Age. In Kansas, the turnout effect among registrants who were 18 years old in 2008 was 7.1 percentage points larger in size than the turnout effect among registrants between the ages of 44 and 53.

….Race or ethnicity. We estimate that turnout was reduced among African-American registrants by 3.7 percentage points more than among Whites in Kansas.

….Length of registration. In Kansas, the reduction in turnout for people registered to vote within 1 year prior to Election Day 2008 was 5.2 percentage points larger in size than for people registered to vote for 20 years or longer prior to Election Day 2008.

Victory! Turnout plummeted among blacks, young people, and college students. What more could an enterprising Republican legislature want?

Oh, and, um, maybe voter fraud was reduced. The Kansas Secretary of State responded to a draft of the GAO report by explaining that “if lower overall turnout occurs after implementation of a photo ID law, some of the decrease may be attributable to the prevention of fraudulent votes.” You betcha.

And from a strongly-worded (and rightly so) Op-Ed in the N&O:

The Supreme Court’s disappointing ruling against reinstating same-day registration and counting out-of-precinct votes serves as a stark reminder that it is time for everyone outraged by the ongoing war against voting to call this coordinated attack for what it is: dishonest, unjust and racist. Harsh words, perhaps, but the shoe fits. [emphasis mine]

The rationale for voting restrictions is restoring public confidence in the integrity of our elections. The problem is that reasons to lack confidence in their integrity have been fabricated, largely out of whole cloth. Major studies have repeatedly failed to unearth anything other than infinitesimal evidence of voter fraud, and states defending their laws restricting voting rights – including North Carolina – have not brought forward evidence to support their claims that it is a problem.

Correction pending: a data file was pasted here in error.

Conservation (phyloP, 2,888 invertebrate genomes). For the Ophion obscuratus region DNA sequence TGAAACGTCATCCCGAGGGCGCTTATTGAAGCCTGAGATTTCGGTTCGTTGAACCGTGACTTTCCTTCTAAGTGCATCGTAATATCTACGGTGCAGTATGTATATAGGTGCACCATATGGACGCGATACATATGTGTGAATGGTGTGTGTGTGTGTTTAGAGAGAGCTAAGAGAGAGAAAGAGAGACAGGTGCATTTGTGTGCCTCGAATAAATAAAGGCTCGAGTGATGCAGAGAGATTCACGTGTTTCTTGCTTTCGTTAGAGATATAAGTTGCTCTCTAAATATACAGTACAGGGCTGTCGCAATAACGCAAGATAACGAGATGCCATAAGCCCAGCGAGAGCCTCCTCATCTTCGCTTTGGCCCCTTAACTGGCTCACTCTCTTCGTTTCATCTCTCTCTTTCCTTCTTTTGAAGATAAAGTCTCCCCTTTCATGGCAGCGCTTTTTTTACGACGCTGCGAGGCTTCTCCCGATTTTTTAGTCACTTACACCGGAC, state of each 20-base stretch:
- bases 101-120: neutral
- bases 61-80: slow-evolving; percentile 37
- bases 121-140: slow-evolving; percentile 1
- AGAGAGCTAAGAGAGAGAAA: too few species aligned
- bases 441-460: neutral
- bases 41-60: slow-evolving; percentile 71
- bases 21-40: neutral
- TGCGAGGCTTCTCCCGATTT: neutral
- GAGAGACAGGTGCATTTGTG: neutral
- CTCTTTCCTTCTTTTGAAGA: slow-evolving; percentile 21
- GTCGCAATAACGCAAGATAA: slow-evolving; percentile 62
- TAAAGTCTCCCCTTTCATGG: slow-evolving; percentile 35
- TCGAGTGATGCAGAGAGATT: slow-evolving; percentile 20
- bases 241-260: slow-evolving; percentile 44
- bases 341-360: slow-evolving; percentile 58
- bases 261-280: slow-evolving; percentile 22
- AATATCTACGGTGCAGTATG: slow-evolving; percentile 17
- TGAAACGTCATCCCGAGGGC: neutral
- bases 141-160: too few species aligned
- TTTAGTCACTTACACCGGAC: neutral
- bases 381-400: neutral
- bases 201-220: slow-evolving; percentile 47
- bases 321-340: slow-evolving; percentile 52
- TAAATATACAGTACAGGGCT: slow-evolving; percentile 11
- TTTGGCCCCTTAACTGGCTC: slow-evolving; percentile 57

We’ve heard the quotation, attributed to Vladmir Lenin, that a lie told often enough becomes the truth. Anyone who pays attention to Fox News, Rush Limbaugh or most of the Republican delegations in Raleigh and Washington has heard one conspiracy theory after another for years now about how Democrats are out to steal elections, and these stories often revolve around the inherent political corruption in urban areas with high percentages of voters of color. It’s easy to understand why folks are nervous about rigged elections when the likelihood of them is promoted as inevitable and sold as if they reflect an inherent flaw in the character of a substantial percentage of the electorate.